Senate Committee Passes Immigration Bill

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S. 744, the immigration bill that will change the game for U.S. immigration, passed the Senate Judiciary Committee on Tuesday. The bill passed with a firm 13-5 bipartisan vote. President Obama congratulated the Committee for its work and encouraged the Senate to bring the bill to the Senate floor as soon as possible. It is expected to be up for debate sometime in early June.

Although the bill has undergone some significant changes, the heart of it remains the same—providing a path to citizenship for the eleven million undocumented immigrants currently in the U.S., increasing border security measures, and creating options for highly skilled and guest workers. The overall consensus with conservatives appeared to be an acceptance that something must be done for the undocumented immigrants that are here now, and a willingness to do that something, as well as an equal concern for preventing future unlawful immigration. Some of the Democratic Senators held back on provisions that would have likely killed the bill in the Senate, such as including same-sex couples in the definition of marriage. There were also deals made to amend provisions relating to H-1B visas. Specifically, the bill as amended would require companies defined as “H-1B dependent” to first offer positions to qualified U.S. workers. The amendment changed the definition of H-1B dependent under Republican Senator Orin Hatch’s original proposal to include only companies employing more than 15 percent of H-1B workers in a specific occupation within the company.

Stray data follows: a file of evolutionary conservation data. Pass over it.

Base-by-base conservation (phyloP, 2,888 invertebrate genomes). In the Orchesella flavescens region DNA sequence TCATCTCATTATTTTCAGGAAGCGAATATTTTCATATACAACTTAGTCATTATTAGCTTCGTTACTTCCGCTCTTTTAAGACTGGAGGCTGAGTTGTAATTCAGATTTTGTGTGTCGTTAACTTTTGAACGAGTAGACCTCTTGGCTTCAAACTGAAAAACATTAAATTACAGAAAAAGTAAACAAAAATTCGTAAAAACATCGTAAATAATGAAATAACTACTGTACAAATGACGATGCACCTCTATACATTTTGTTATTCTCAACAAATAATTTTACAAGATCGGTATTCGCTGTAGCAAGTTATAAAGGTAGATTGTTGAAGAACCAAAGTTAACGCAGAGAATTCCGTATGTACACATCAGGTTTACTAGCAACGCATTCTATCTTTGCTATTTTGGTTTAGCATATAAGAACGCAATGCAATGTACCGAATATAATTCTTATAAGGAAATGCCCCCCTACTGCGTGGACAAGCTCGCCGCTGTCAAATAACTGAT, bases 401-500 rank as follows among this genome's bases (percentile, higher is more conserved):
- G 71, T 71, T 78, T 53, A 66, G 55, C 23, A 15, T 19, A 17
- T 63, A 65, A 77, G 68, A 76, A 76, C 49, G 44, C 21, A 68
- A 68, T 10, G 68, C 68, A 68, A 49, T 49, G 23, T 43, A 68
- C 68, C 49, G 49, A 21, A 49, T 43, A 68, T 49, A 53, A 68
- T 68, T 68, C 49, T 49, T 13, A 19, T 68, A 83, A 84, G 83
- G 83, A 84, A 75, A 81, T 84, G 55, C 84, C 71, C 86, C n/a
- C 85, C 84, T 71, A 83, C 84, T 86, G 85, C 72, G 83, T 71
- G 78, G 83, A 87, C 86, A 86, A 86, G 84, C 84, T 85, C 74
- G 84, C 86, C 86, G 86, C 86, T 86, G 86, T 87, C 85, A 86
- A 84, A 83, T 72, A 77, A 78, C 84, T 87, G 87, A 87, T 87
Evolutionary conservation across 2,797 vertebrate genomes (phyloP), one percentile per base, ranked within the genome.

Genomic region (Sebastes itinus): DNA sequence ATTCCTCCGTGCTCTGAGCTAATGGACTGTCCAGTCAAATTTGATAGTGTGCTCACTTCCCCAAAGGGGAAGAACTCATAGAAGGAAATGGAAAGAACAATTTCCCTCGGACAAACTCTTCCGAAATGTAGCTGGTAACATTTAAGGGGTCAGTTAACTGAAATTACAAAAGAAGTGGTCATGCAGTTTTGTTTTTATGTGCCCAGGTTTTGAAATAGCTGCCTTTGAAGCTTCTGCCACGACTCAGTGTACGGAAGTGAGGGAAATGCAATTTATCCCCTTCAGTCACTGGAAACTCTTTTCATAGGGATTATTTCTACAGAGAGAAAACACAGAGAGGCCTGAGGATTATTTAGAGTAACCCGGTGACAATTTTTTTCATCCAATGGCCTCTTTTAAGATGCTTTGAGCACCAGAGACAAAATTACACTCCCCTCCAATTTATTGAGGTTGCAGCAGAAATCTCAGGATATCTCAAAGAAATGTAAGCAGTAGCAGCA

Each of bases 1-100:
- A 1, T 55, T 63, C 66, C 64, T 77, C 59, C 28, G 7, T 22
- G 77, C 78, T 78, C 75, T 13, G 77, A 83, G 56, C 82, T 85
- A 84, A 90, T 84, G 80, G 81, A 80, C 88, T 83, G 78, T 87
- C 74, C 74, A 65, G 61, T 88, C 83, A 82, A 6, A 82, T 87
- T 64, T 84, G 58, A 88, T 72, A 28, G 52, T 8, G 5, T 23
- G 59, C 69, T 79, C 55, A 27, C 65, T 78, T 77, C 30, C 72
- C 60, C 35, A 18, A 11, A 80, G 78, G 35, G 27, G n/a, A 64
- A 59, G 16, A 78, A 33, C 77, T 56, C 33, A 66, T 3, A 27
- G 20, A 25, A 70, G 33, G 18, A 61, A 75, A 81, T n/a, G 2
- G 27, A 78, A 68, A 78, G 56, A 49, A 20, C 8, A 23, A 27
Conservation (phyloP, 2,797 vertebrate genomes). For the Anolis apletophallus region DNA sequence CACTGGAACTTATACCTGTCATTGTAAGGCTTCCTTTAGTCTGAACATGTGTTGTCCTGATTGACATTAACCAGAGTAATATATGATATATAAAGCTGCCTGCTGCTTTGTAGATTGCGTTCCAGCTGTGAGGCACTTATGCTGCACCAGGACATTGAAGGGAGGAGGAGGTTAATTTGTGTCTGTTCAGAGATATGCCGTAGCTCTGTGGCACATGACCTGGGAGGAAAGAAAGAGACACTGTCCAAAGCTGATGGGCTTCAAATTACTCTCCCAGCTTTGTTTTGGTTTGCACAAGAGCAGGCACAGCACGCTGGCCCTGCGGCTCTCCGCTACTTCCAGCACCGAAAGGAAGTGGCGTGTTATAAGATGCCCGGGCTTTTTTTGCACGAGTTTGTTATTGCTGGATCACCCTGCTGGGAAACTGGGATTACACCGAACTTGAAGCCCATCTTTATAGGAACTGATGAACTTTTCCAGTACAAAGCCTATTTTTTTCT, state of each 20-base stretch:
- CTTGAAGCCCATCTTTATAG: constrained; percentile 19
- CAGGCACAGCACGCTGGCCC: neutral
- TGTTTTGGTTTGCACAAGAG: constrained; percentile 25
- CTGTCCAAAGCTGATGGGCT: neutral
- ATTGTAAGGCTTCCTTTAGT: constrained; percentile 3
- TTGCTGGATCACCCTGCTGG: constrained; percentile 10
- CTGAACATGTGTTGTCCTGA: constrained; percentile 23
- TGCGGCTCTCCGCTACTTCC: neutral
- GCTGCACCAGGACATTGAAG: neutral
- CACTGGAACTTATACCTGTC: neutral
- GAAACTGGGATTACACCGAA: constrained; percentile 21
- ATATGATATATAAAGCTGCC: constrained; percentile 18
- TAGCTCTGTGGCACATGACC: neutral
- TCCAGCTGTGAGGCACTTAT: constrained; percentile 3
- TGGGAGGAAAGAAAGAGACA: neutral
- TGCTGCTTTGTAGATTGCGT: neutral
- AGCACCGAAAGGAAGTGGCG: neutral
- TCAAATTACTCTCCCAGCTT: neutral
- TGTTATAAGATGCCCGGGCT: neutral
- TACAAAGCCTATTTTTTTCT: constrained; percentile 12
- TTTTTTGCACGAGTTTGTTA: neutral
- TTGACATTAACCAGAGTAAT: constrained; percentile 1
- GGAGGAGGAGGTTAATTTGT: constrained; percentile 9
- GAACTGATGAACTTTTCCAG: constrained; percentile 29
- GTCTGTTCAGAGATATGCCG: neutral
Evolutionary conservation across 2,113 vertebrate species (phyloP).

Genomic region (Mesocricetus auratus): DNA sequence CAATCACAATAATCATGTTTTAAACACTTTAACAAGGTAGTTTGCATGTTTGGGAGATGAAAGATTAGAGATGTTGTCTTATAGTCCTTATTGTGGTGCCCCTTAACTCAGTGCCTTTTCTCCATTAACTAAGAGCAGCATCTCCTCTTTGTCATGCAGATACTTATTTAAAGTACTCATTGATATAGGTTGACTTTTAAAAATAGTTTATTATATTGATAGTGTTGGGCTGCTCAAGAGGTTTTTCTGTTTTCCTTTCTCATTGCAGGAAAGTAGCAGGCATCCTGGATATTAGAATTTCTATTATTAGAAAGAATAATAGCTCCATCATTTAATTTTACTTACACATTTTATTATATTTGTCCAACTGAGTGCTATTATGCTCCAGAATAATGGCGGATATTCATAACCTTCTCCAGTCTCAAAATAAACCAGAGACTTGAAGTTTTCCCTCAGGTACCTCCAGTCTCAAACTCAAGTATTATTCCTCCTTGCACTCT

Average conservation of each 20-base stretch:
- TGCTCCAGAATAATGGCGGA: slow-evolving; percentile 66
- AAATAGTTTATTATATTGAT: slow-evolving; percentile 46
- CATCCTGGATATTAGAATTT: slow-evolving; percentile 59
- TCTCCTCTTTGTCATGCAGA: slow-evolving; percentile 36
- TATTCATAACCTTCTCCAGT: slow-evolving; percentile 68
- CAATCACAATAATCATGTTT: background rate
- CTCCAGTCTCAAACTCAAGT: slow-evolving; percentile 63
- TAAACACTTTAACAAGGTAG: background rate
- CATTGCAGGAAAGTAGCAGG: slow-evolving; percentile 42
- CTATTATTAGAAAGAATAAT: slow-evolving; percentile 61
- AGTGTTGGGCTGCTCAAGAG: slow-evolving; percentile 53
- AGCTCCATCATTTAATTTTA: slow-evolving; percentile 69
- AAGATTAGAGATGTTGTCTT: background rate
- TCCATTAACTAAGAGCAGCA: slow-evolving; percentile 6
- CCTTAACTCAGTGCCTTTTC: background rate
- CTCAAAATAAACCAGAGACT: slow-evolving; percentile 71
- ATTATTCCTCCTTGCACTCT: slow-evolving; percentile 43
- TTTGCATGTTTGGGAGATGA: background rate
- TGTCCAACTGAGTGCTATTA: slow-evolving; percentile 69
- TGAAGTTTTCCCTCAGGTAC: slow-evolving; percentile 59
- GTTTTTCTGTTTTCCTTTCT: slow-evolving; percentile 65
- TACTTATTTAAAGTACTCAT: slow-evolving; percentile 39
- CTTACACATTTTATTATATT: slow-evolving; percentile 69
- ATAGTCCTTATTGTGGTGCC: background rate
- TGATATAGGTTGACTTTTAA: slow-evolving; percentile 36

Although passing the Committee is a significant step in the process, S. 744 still has some significant hurdles to jump and will surely undergo further changes as it makes its way through the Senate this summer.

For more information on S. 744 and its impact on U.S. immigration, please contact Jennifer Roeper.

 

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DISCLAIMER: Because of the generality of this update, the information provided herein may not be applicable in all situations and should not be acted upon without specific legal advice based on particular situations.

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